CARMEL VALLEY -- A ceremonial groundbreaking in Carmel Valley on Friday marks the beginning of the end for the 92-year-old San Clemente Dam.
The largest dam removal project in California history comes nearly 20 years after state inspectors declared the 106-foot-tall concrete structure unsafe and at risk of collapse in an earthquake.
“If an earthquake were to cause it to have any breaks it would collapse quickly,” said Trish Chapman, regional manager for the state Coastal Conservancy, which is helping fund the $84 million project.
Like most dams, the reservoir has accumulated sediment over the years, so much that it’s now 95 percent silted up and no longer provides water to the Monterey Peninsula. Altogether, 2.5 million cubic yards of sand, gravel and other sediment – enough to fill 767 Olympic swimming pools – has piled up behind the dam.
The dam’s owner, California American Water Company, based in Coronado, will pay $49 million toward the project, funded through rate increases on Monterey water customers that amount to about $2.55 a month for average residential users over the next 20 years.
Dam demolition “is a similar situation to how you plan for decommissioning a nuclear plant,” said California American Water President Robert MacLean. “It’s a matter of ‘when’ not ‘if.’”
Not only will 1,500 homes and structures downstream be safer after the three-year project is completed, but removing the dam also will help restore habitat for red-legged frogs and steelhead trout whose numbers have plummeted in recent years.
A trout population that numbered 1,350 in 1965 has dwindled to 249 this year, in part because the dam blocks the fish’s migration to and from the ocean.
“I’m excited because we’ve been relocating these frogs and fish—now we’re going to let nature take over and let her do what she does best,” said Brian Stranko, regional director for the Nature Conservancy, which contributed $1 million to the removal.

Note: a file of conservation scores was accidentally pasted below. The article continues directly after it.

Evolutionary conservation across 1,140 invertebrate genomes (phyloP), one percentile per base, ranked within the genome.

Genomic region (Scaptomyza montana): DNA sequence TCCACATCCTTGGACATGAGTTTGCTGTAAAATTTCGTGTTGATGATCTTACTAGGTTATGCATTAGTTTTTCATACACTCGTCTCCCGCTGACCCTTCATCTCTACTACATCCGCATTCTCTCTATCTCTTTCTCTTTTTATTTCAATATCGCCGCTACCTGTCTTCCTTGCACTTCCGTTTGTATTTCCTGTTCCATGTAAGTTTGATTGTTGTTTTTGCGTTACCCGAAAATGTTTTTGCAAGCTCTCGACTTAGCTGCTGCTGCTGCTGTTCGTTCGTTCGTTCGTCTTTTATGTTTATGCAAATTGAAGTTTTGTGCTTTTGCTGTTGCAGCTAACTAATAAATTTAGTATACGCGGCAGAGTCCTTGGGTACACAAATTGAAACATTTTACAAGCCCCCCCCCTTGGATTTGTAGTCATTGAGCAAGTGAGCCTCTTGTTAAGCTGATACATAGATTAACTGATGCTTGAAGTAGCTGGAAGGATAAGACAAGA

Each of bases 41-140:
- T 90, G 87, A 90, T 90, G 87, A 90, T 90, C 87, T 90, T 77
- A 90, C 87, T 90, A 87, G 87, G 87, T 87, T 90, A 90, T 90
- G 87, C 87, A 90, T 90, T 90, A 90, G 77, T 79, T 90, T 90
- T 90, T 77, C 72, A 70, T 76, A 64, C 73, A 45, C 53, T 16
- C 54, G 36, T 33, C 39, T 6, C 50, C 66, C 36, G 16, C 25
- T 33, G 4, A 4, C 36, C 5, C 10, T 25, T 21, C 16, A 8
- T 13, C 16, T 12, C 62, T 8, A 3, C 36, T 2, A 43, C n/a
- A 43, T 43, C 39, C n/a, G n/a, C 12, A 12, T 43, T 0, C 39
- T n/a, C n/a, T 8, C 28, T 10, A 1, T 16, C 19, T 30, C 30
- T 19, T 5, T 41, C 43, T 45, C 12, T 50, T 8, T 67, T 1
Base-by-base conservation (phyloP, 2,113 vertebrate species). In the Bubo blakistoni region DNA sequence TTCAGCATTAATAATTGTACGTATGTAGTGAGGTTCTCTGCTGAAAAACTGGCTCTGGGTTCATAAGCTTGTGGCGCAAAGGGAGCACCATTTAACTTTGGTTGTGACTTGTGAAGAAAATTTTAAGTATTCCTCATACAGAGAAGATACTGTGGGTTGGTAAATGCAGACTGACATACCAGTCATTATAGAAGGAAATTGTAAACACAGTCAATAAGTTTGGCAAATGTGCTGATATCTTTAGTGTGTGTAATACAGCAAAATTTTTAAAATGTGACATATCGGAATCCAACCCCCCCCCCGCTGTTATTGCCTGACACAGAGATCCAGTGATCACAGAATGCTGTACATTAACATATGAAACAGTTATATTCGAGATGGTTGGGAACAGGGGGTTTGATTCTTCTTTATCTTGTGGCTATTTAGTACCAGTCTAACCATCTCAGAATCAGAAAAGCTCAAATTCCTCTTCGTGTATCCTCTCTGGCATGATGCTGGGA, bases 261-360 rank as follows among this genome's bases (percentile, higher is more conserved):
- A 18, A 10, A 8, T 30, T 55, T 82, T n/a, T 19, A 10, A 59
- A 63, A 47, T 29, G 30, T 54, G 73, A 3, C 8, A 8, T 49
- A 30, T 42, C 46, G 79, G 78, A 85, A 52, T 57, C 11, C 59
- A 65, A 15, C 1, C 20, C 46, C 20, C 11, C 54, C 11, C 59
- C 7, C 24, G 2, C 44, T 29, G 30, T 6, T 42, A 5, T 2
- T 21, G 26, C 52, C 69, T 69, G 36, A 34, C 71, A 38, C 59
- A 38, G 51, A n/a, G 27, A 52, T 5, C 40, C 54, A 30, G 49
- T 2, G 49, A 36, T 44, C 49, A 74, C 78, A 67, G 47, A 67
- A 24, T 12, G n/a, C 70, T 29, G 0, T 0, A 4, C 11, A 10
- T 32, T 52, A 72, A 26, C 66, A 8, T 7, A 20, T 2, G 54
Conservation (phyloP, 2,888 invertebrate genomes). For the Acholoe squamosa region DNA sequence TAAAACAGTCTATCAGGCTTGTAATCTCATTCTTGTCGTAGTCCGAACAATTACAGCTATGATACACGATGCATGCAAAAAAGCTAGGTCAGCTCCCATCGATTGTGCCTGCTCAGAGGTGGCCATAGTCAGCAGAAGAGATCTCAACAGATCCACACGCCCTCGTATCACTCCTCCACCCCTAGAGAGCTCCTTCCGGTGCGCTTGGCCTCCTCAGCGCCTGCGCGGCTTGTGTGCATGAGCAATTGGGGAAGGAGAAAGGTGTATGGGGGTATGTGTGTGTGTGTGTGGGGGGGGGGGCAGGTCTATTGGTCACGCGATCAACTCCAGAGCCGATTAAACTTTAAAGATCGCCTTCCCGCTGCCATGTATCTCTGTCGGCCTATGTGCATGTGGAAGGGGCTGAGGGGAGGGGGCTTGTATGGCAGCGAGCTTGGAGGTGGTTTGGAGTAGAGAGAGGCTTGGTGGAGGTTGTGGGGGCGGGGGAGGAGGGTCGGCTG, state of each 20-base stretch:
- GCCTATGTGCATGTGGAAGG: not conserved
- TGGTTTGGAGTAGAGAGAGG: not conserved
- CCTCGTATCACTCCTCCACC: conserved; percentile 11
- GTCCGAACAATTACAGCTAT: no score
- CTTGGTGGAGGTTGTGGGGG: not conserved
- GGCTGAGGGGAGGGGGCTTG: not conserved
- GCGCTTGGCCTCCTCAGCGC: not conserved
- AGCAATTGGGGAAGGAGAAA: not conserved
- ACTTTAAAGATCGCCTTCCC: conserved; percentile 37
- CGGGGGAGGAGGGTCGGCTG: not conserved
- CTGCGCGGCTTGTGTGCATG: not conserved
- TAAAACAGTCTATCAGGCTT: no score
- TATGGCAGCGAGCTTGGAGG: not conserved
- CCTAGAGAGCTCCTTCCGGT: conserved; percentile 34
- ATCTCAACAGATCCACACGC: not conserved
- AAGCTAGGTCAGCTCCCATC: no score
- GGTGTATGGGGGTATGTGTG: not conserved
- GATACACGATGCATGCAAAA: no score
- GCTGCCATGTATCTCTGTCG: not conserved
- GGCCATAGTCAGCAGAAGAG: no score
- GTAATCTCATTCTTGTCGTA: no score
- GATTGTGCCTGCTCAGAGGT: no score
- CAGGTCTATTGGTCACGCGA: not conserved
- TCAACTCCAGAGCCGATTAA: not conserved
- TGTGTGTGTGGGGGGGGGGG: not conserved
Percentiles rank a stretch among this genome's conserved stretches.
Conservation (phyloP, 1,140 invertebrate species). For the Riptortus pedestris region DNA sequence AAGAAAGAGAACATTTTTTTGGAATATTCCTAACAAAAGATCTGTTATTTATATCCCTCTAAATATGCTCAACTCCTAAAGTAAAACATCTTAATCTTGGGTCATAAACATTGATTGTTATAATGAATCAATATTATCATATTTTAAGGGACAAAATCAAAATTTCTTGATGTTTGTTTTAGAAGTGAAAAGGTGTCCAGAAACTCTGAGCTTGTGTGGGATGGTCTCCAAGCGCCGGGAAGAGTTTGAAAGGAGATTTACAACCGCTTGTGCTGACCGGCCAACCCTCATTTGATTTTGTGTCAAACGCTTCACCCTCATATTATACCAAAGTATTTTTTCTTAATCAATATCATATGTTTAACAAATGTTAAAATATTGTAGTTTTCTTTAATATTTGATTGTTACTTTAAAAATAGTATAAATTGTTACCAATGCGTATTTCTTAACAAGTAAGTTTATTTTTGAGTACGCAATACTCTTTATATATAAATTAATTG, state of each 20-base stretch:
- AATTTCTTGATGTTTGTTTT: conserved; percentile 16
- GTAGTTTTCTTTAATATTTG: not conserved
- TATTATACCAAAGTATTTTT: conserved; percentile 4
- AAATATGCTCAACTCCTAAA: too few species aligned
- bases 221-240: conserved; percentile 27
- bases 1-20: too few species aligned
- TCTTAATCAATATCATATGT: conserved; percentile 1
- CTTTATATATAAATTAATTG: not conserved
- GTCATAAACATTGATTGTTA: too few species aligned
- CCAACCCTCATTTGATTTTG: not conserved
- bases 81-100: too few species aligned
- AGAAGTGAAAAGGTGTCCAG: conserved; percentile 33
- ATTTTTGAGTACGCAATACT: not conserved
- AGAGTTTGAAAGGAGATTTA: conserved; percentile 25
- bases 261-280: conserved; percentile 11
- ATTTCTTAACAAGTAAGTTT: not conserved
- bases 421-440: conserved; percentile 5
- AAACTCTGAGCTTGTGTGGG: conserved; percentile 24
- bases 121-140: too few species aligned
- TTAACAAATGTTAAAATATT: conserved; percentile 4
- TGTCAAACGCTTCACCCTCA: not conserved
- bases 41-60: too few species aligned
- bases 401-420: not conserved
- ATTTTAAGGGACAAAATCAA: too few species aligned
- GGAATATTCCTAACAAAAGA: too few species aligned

Under the project, construction crews will permanently reroute the Carmel River for about half a mile around the sediment, then tear the dam down over two years.
This project, which also received some funding from federal grants, is being watched as a possible model for other dam removals across the country.
“It’s a good example of where the community came together and recognized there is a reason why people and river would benefit from taking [the dam] down,” said William Irvin, president of American Rivers, an environmental group based in Washington, D.C.
That demolition released more than 24 million cubic yards of silt and other debris downstream. Ecologists are still waiting to find out how it will affect fish and other wildlife.
Irvin said that projects like the San Clemente are part of a broader movement, one that favors dam removals.
There are approximately 79,000 dams in the U.S., according to the Army Corps of Engineers. Thousands of them are obsolete, silted up or otherwise suited for removal, although finding the funding to remove them and figuring out what to do with the millions of tons of sediment behind them often pose major challenges.
“For a while we were building dams all the time, but our understanding of rivers has evolved and we know the value of them,” Irvin said. “It’s a golden age for river restoration and we’re just at the beginning of it.”